1885 Niels Henrik David Bohr (7 Oct 1885, 18 Nov 1962) was a Danish physicist, born in Copenhagen, who was the first to apply the quantum theory, which restricts the energy of a system to certain discrete values, to the problem of atomic and molecular structure. For this work he received the Nobel Prize for Physics in 1922. He developed the so-called Bohr theory of the atom and liquid model of the nucleus. Bohr was of Jewish origin and when the Nazis occupied Denmark he escaped in 1943 to Sweden on a fishing boat. From there he was flown to England where he began to work on the project to make a nuclear fission bomb. After a few months he went with the British research team to Los Alamos in the USA where they continued work on the project. *TIS (Bohr and his brother, the mathematician Harald Bohr, were both outstanding athletes. An amusing anecdote about their sporting lives here.)

1899 Oystein Ore (7 October 1899 in Oslo, Norway – 13 August 1968 in Oslo) was a Norwegian mathematician. Ore is known for his work in ring theory, Galois connections, and most of all, graph theory. His early work was on algebraic number fields, how to decompose the ideal generated by a prime number into prime ideals. He then worked on noncommutative rings, proving his celebrated theorem on embedding a domain into a division ring. He then examined polynomial rings over skew fields, and attempted to extend his work on factorisation to non-commutative rings.
In 1930 the Collected Works of Richard Dedekind were published in three volumes, jointly edited by Ore and Emmy Noether. He then turned his attention to lattice theory becoming, together with Garrett Birkhoff, one of the two founders of American expertise in the subject. Ore's early work on lattice theory led him to the study of equivalence and closure relations, Galois connections, and finally to graph theory, which occupied him to the end of his life.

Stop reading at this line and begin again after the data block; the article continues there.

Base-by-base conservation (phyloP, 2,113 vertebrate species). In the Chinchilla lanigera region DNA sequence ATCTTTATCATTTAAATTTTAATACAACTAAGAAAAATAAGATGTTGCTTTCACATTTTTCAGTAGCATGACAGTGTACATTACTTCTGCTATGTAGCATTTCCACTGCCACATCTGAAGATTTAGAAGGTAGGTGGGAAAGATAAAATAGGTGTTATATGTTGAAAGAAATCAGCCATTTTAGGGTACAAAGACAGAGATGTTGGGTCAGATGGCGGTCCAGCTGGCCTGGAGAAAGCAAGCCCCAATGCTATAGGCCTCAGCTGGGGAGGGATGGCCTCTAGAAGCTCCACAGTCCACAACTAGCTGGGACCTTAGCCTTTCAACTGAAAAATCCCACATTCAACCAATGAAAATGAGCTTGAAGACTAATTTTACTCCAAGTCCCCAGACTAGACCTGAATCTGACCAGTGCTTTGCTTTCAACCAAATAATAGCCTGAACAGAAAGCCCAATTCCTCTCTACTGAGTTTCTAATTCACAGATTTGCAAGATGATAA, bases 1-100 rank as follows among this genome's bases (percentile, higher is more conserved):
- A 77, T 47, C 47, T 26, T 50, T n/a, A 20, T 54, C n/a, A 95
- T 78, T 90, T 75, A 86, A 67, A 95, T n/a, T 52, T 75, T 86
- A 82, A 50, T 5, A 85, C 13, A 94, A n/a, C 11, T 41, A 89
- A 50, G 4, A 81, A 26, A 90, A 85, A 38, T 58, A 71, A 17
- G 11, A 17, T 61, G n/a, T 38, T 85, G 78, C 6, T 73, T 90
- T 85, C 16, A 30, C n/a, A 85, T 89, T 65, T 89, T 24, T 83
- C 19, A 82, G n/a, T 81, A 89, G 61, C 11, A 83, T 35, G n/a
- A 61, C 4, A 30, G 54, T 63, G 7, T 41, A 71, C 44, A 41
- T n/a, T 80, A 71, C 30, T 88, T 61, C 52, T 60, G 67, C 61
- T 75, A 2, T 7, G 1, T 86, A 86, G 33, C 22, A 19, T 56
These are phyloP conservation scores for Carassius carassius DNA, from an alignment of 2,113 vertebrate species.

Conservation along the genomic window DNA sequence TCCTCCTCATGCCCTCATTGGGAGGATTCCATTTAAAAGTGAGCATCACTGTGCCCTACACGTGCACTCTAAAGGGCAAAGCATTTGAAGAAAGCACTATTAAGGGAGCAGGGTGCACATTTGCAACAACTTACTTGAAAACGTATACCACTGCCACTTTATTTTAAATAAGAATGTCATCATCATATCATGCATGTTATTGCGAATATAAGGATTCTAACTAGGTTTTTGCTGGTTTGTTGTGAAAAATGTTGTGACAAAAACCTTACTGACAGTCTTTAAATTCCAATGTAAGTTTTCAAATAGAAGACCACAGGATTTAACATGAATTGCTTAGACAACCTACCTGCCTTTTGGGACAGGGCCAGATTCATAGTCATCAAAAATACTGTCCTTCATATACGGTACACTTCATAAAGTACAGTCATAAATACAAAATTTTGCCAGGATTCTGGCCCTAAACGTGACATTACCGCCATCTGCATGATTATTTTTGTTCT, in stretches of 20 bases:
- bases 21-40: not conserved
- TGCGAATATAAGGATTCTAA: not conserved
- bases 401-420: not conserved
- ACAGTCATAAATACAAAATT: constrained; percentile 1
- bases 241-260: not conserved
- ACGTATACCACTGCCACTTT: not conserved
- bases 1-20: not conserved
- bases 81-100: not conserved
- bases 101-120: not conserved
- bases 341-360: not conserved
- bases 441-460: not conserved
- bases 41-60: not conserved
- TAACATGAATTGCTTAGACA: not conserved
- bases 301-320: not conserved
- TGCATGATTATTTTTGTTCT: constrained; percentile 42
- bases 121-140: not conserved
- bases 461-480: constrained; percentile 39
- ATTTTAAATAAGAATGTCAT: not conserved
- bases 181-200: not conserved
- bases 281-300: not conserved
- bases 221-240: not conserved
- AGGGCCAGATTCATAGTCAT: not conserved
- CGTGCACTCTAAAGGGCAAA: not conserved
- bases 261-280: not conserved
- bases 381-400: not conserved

Ore had a lively interest in the history of mathematics, and was an unusually able author of books for laypeople, such as his biographies of Cardano and Niels Henrik Abel. *Wik

1939 Sir Harold W. Kroto (7 Oct 1939, )English chemist who, with Richard E. Smalley and Robert F. Curl, Jr., was awarded the 1996 Nobel Prize for Chemistry for their joint discovery of the carbon compounds called fullerenes. These new forms of the element carbon contain 60 or more atoms arranged in closed shells. The number of carbon atoms in the shell can vary, and for this reason numerous new carbon structures have become known. Formerly, six crystalline forms of the element carbon were known, namely two kinds of graphite, two kinds of diamond, chaoit (1968) and carbon(VI) (1972). Fullerenes are formed when vaporized carbon condenses in an atmosphere of inert gas. The carbon clusters can then be analyzed with mass spectrometry.*TIS


1719 Pierre Rémond de Montmort (27 Oct 1678, 7 Oct 1719) was a French mathematician who wrote an important work on probability. Montmort's reputation was made by his book on probability Essay d'analyse sur les jeux de hazard which appeared in 1708. The book, which is a collection of combinatorial problems, is a systematic study of games of chance and shows that there is important mathematics in this area. Montmort collaborated with Nicolaus(I) Bernoulli and he was also a friend of Taylor. At a time of high feelings in the Newton-Leibniz controversy it says a lot for Montmort that he could be friends with followers of both camps. In addition, Montmort corresponded with Craig, Halley, Hermann and Poleni. Montmort was elected to be a Fellow of the Royal Society in 1715, when he was on a trip to England. The following year he was elected to the Académie Royal des Sciences. *SAU

1903 Rudolf Otto Sigismund Lipschitz (14 May 1832, 7 Oct 1903) is remembered for the "Lipschitz condition", an inequality that guarantees a unique solution to the differential equation y' = f (x, y).*SAU

1965 Jesse Douglas (3 Jul 1897, 7 Oct 1965) American mathematician who was awarded one of the first two Fields Medals in 1936 for solving the Plateau problem. which had first been posed by the Italian-French mathematician Joseph-Louis Lagrange in 1760. The Plateau problem is one of finding the surface with minimal area determined by a fixed boundary. Experiments (1849) by the Belgian physicist Joseph Plateau demonstrated that the minimal surface can be obtained by immersing a wire frame, representing the boundaries, into soapy water. Douglas developed what is now called the Douglas functional, so that by minimizing this functional he could prove the existence of the solution to the Plateau problem. Douglas later developed an interest in group theory.*TIS

1992 Martin Eichler (29 March 1912 – 7 October 1992) was a German number theorist. He received his Ph.D. from the Martin Luther University of Halle-Wittenberg in 1936.
Eichler once stated that there were five fundamental operations of mathematics: addition, subtraction, multiplication, division, and modular forms. He is linked with Goro Shimura in the development of a method to construct elliptic curves from certain modular forms. The converse notion that every elliptic curve has a corresponding modular form would later be the key to the proof of Fermat's last theorem.*Wik